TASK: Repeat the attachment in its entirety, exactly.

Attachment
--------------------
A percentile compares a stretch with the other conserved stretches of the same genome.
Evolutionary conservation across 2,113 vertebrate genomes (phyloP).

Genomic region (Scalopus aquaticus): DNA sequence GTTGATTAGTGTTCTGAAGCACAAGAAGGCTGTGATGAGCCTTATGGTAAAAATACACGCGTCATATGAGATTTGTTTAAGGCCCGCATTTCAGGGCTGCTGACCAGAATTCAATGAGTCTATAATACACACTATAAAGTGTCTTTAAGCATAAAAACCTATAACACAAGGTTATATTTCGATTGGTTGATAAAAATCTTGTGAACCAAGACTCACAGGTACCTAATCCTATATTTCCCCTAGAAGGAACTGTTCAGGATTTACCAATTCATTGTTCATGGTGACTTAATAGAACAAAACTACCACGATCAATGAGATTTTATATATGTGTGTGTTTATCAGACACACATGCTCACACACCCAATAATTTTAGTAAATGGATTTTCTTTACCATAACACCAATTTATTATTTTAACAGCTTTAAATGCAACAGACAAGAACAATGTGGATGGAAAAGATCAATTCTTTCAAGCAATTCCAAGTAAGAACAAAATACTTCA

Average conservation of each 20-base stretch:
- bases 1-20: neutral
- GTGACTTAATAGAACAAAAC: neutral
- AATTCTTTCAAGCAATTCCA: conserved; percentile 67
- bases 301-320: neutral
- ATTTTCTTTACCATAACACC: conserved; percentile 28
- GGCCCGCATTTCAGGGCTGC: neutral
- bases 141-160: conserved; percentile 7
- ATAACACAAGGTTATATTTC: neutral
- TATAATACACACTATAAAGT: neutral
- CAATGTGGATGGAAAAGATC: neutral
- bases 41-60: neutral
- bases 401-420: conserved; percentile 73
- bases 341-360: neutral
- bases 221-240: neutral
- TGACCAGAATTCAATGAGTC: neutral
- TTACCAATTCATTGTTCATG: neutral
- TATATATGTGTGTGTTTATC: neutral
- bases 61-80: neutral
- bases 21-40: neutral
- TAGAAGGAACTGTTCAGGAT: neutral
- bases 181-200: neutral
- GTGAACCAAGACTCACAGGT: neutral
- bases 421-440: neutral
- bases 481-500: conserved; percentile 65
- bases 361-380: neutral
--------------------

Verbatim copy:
A percentile compares a stretch with the other conserved stretches of the same genome.
Evolutionary conservation across 2,113 vertebrate genomes (phyloP).

Genomic region (Scalopus aquaticus): DNA sequence GTTGATTAGTGTTCTGAAGCACAAGAAGGCTGTGATGAGCCTTATGGTAAAAATACACGCGTCATATGAGATTTGTTTAAGGCCCGCATTTCAGGGCTGCTGACCAGAATTCAATGAGTCTATAATACACACTATAAAGTGTCTTTAAGCATAAAAACCTATAACACAAGGTTATATTTCGATTGGTTGATAAAAATCTTGTGAACCAAGACTCACAGGTACCTAATCCTATATTTCCCCTAGAAGGAACTGTTCAGGATTTACCAATTCATTGTTCATGGTGACTTAATAGAACAAAACTACCACGATCAATGAGATTTTATATATGTGTGTGTTTATCAGACACACATGCTCACACACCCAATAATTTTAGTAAATGGATTTTCTTTACCATAACACCAATTTATTATTTTAACAGCTTTAAATGCAACAGACAAGAACAATGTGGATGGAAAAGATCAATTCTTTCAAGCAATTCCAAGTAAGAACAAAATACTTCA

Average conservation of each 20-base stretch:
- bases 1-20: neutral
- GTGACTTAATAGAACAAAAC: neutral
- AATTCTTTCAAGCAATTCCA: conserved; percentile 67
- bases 301-320: neutral
- ATTTTCTTTACCATAACACC: conserved; percentile 28
- GGCCCGCATTTCAGGGCTGC: neutral
- bases 141-160: conserved; percentile 7
- ATAACACAAGGTTATATTTC: neutral
- TATAATACACACTATAAAGT: neutral
- CAATGTGGATGGAAAAGATC: neutral
- bases 41-60: neutral
- bases 401-420: conserved; percentile 73
- bases 341-360: neutral
- bases 221-240: neutral
- TGACCAGAATTCAATGAGTC: neutral
- TTACCAATTCATTGTTCATG: neutral
- TATATATGTGTGTGTTTATC: neutral
- bases 61-80: neutral
- bases 21-40: neutral
- TAGAAGGAACTGTTCAGGAT: neutral
- bases 181-200: neutral
- GTGAACCAAGACTCACAGGT: neutral
- bases 421-440: neutral
- bases 481-500: conserved; percentile 65
- bases 361-380: neutral